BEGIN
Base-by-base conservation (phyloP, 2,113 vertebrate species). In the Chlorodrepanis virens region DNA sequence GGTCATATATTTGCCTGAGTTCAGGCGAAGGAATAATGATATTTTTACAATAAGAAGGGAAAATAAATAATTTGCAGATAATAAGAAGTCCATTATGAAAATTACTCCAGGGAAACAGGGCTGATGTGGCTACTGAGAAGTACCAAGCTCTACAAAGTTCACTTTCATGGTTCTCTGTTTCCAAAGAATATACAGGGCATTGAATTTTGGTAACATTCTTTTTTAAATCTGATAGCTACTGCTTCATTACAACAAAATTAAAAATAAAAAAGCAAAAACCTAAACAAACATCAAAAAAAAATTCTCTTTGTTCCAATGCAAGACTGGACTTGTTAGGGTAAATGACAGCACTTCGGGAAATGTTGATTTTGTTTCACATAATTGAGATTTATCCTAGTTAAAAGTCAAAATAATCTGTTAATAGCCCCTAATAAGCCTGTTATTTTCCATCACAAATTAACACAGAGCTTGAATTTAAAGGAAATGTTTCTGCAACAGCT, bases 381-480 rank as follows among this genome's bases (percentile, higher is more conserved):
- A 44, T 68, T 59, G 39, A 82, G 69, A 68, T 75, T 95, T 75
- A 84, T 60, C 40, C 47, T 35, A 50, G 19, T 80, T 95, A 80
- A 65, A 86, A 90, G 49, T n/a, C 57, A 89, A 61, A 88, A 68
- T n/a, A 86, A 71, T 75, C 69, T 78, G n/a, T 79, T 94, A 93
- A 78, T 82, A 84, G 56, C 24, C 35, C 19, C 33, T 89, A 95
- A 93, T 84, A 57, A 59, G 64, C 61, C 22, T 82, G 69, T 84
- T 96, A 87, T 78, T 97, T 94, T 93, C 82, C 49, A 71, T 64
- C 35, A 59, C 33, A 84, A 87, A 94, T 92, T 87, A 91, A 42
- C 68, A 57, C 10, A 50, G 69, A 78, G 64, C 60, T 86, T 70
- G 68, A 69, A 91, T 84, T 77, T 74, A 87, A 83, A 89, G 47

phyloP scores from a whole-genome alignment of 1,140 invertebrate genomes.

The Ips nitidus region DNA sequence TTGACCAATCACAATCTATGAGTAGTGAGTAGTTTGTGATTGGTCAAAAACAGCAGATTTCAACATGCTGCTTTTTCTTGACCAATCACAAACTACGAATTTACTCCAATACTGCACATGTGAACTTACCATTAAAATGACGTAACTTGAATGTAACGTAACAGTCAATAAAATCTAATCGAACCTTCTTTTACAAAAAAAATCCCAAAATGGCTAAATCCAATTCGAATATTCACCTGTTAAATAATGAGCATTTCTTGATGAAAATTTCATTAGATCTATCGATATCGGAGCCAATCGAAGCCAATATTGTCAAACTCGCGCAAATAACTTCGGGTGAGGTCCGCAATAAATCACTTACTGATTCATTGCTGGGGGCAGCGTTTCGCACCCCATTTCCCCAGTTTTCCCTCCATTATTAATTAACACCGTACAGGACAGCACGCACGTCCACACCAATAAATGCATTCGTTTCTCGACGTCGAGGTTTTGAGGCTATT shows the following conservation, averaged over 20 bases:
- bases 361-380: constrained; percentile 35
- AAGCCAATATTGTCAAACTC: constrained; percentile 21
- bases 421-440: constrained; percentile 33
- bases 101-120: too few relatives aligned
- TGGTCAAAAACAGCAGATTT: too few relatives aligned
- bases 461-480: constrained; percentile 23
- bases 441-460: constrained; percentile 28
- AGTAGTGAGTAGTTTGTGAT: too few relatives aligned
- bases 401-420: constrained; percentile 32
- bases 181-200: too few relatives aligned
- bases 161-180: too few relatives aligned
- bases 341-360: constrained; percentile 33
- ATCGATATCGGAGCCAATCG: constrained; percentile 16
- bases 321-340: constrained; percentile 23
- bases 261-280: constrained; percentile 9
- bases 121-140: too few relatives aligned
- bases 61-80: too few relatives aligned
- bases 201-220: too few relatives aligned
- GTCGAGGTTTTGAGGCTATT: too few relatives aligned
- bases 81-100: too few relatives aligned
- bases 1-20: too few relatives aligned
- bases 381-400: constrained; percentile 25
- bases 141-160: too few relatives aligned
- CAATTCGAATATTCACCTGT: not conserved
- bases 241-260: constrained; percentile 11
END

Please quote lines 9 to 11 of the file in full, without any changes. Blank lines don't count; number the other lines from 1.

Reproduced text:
- C 35, A 59, C 33, A 84, A 87, A 94, T 92, T 87, A 91, A 42
- C 68, A 57, C 10, A 50, G 69, A 78, G 64, C 60, T 86, T 70
- G 68, A 69, A 91, T 84, T 77, T 74, A 87, A 83, A 89, G 47